NASA's image of 10,000 galaxies was a decade in the making.
The composite image is the result of 3,185 images taken by NASA's Hubble Space Telescope with a total exposure of 592 hours, said Rogier Windhorst, an astronomy professor at Arizona State University who helped create the composite image.
It took the telescope 841 orbits, and the result shows how galaxies are formed.
Before 2009, Hubble captured images of visible and near infrared light that showed both nearby galaxies and very distant galaxies going back to within a few hundred million years of the big bang, according to a NASA.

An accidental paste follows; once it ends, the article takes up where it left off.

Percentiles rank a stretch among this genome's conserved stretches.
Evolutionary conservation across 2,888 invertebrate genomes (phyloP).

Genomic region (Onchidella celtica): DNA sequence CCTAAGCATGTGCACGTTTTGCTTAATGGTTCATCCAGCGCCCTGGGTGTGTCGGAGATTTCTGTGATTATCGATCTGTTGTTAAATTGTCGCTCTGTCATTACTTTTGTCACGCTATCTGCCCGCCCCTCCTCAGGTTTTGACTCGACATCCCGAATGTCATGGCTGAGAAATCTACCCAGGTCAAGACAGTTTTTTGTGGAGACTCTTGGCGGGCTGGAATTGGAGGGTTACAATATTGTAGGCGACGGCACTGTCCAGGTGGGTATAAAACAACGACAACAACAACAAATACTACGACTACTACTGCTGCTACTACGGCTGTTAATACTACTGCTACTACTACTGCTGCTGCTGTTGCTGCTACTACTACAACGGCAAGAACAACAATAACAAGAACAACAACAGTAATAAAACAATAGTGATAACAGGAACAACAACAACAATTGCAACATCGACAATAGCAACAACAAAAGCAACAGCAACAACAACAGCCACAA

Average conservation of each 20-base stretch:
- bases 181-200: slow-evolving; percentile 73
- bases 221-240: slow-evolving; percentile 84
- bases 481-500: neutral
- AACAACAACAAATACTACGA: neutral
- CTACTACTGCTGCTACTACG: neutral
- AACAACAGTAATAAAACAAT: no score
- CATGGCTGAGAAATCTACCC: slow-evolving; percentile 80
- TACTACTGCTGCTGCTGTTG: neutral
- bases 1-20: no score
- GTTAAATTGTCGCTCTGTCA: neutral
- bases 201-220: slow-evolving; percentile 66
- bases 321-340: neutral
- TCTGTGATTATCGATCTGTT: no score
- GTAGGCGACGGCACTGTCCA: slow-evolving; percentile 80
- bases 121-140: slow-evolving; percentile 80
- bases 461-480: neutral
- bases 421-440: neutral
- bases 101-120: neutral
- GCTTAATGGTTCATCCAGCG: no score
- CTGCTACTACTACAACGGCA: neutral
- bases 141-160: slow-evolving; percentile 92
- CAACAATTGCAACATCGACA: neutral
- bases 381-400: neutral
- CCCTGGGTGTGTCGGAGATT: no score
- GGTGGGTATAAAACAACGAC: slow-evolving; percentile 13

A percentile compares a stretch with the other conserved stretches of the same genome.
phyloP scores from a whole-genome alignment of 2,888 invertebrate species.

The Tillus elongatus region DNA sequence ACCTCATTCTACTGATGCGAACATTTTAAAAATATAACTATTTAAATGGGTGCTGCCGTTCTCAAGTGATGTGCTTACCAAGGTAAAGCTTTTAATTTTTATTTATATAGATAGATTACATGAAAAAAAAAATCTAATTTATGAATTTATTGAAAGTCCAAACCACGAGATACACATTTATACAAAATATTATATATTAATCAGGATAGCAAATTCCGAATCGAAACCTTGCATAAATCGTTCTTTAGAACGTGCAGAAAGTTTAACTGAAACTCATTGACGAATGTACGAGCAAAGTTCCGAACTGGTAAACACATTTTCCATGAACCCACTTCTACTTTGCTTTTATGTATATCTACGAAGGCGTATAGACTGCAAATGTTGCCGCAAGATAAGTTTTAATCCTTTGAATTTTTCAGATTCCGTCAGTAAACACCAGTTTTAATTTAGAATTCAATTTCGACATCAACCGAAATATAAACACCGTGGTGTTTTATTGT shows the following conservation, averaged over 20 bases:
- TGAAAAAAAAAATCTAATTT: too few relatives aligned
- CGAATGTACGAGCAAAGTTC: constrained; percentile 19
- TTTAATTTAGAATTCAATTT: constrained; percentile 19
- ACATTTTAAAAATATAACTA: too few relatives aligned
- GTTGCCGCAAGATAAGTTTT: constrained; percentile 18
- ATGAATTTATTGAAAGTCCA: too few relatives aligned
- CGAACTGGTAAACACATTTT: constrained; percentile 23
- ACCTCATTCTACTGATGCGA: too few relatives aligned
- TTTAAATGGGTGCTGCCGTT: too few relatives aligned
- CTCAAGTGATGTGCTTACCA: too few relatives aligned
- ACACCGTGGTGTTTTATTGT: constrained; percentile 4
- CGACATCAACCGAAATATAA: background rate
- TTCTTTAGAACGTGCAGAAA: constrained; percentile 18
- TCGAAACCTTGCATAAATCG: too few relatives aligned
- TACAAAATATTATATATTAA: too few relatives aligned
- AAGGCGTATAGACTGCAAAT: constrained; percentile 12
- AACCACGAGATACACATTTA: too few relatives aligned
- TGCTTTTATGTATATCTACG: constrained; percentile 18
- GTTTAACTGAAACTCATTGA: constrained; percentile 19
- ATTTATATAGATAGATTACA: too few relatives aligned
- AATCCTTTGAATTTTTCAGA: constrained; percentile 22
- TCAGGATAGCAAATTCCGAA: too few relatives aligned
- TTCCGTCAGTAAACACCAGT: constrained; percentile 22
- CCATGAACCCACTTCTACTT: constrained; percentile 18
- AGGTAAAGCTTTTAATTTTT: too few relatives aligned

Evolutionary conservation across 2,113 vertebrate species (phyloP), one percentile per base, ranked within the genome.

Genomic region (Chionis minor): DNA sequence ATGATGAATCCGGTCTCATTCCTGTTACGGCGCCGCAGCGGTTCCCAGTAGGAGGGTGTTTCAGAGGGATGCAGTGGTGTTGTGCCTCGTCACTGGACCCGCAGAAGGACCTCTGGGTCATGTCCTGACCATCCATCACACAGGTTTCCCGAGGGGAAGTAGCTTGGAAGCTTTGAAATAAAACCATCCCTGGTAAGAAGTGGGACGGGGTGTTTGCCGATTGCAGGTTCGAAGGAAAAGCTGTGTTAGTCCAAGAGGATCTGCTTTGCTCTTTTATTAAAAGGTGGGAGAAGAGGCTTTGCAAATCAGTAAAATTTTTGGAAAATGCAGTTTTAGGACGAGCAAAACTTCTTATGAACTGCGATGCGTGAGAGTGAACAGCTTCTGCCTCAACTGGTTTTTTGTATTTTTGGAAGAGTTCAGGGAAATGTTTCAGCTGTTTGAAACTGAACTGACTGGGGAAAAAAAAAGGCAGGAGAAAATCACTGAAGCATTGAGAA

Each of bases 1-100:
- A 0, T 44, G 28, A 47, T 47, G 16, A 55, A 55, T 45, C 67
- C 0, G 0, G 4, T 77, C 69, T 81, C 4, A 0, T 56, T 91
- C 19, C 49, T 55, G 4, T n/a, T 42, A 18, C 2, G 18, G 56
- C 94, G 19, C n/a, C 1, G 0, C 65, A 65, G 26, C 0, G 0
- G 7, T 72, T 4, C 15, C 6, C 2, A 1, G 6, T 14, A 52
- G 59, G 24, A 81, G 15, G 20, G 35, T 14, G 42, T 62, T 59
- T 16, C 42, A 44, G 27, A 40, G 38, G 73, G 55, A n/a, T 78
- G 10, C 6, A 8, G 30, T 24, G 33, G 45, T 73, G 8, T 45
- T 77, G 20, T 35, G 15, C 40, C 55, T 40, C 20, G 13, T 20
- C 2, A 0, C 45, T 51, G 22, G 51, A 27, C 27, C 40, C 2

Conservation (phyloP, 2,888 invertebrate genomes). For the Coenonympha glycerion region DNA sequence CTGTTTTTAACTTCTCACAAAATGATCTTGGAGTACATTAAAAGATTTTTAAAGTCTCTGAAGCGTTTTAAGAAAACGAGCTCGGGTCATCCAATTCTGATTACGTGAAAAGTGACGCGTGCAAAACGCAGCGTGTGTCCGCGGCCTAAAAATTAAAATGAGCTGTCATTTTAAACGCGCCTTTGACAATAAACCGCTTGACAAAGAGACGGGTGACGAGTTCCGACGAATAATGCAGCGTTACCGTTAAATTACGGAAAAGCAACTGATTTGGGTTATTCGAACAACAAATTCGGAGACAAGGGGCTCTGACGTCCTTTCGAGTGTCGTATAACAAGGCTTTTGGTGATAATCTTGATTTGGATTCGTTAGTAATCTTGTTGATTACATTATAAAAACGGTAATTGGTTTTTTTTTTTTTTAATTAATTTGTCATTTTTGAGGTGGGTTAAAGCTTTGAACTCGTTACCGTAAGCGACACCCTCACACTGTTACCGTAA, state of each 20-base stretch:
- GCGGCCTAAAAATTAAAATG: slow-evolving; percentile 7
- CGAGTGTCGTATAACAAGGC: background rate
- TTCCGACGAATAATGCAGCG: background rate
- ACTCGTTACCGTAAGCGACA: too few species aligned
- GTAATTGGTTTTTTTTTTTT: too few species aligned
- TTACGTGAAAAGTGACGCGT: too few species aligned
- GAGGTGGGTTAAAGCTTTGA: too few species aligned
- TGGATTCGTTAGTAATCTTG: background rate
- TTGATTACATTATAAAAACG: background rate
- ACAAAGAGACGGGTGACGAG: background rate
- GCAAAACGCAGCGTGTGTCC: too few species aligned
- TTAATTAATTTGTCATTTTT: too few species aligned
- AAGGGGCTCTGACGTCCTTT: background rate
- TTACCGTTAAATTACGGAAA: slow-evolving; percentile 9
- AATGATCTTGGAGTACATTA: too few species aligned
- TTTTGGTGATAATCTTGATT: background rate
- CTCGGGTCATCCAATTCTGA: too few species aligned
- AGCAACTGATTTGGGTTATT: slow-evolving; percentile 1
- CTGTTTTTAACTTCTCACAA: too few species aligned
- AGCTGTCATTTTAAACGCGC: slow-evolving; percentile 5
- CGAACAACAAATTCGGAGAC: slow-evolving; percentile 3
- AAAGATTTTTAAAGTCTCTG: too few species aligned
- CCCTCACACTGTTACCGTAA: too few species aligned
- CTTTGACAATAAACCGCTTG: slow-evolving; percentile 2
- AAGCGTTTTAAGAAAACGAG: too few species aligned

Researchers lacked data on intermediate galaxies — about 5 billion to 10 billion light-years away — until they started studying ultraviolet light, which could be done only with a space-based telescope because Earth's atmosphere filters most ultraviolet light, according to NASA.
"The lack of information from ultraviolet light made studying galaxies ... like trying to understand the history of families without knowing about the grade-school children," said principal investigator Harry Teplitz of Caltech in Pasadena, Calif., in a statement. "The addition of the ultraviolet fills in this missing range."
Once "average" galaxies were included, researchers could see galaxies grew in size by "forming small collections of very hot stars," according to NASA.